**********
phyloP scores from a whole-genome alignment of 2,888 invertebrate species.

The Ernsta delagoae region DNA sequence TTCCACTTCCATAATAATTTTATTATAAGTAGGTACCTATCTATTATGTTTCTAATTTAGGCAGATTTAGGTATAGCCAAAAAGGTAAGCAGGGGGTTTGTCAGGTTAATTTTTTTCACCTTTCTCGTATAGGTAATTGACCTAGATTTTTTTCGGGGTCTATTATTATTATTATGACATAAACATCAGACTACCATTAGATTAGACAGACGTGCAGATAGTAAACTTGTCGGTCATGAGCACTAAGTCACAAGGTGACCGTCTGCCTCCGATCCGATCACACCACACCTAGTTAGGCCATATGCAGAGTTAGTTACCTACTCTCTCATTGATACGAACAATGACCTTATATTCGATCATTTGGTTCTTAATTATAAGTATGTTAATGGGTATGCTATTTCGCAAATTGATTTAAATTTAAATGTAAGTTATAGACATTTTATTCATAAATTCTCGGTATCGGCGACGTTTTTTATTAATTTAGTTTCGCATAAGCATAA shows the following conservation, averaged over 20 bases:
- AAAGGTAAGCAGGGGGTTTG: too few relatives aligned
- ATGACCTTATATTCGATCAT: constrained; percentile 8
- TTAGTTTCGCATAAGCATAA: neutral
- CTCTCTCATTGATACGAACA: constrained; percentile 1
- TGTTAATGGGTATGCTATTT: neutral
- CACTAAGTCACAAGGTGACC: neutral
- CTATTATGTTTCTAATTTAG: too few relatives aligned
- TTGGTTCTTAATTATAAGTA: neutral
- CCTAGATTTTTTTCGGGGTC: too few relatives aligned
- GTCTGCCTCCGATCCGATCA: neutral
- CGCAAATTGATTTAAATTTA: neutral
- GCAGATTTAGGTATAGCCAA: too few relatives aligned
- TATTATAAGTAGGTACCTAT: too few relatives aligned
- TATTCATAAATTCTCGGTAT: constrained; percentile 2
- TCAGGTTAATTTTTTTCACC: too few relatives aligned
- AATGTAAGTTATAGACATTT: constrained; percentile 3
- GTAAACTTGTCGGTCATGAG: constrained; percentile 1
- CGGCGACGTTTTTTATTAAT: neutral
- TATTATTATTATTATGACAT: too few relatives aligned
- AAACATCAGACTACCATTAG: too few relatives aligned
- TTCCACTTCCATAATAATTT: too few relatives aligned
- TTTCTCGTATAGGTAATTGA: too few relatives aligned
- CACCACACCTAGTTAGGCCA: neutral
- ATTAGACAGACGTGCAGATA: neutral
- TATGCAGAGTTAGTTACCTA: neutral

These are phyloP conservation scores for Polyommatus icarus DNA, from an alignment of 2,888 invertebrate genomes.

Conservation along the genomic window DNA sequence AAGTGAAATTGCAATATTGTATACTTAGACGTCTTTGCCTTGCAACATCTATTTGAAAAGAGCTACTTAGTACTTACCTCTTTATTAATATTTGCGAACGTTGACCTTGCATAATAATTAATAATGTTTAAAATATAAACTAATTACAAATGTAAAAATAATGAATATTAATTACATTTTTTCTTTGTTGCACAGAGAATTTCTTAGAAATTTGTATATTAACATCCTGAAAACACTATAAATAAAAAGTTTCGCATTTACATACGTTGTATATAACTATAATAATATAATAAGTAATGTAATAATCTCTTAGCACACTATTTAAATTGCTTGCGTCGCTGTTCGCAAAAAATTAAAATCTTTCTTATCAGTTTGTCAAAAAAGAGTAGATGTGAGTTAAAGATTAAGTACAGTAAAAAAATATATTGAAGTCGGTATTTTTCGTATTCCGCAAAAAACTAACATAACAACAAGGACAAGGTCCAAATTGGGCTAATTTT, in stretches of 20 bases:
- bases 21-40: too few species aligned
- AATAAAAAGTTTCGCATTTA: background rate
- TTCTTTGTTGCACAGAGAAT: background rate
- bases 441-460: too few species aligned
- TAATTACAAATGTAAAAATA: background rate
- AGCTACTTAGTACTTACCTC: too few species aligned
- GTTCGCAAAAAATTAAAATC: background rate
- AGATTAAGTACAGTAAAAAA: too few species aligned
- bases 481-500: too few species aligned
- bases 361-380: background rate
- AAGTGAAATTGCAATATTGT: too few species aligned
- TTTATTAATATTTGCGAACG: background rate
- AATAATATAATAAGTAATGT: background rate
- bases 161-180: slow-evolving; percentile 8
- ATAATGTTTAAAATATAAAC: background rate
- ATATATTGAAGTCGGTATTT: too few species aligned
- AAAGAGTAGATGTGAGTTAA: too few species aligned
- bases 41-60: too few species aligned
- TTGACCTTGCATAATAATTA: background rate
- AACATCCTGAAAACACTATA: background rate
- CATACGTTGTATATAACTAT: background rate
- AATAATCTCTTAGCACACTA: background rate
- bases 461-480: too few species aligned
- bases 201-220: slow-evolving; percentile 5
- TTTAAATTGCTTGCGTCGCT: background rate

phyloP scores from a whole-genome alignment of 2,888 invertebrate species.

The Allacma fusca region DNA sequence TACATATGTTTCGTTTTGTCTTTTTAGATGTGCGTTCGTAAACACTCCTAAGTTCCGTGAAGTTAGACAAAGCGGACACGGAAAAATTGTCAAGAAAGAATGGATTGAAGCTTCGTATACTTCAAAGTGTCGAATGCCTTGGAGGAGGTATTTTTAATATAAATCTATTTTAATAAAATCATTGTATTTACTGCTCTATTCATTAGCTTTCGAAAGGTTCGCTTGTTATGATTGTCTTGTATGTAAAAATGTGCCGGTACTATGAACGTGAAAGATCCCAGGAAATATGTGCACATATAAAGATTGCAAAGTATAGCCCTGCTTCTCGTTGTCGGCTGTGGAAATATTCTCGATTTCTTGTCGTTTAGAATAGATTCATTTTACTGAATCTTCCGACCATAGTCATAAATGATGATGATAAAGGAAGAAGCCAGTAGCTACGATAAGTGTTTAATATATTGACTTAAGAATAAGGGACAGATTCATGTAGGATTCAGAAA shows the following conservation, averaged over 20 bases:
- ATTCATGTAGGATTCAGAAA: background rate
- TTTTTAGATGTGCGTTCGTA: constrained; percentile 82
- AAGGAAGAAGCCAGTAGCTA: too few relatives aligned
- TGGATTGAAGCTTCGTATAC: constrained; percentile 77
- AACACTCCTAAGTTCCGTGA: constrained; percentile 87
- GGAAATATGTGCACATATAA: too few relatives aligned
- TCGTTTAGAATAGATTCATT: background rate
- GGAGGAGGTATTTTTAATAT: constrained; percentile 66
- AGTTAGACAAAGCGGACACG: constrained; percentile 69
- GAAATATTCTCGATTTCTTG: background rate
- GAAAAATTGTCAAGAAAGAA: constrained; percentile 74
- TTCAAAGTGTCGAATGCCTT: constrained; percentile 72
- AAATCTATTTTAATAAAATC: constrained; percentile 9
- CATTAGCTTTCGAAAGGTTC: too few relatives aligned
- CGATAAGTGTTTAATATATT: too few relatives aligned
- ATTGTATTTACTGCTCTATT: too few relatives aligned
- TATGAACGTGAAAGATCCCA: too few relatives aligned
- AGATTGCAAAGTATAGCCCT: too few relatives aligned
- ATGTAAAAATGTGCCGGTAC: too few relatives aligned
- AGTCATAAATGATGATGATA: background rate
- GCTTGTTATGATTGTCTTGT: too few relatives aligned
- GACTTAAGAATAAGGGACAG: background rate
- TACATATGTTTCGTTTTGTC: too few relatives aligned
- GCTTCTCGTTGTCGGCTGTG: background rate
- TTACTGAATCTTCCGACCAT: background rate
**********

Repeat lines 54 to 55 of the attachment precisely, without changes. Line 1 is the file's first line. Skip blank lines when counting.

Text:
- TTTAAATTGCTTGCGTCGCT: background rate

phyloP scores from a whole-genome alignment of 2,888 invertebrate species.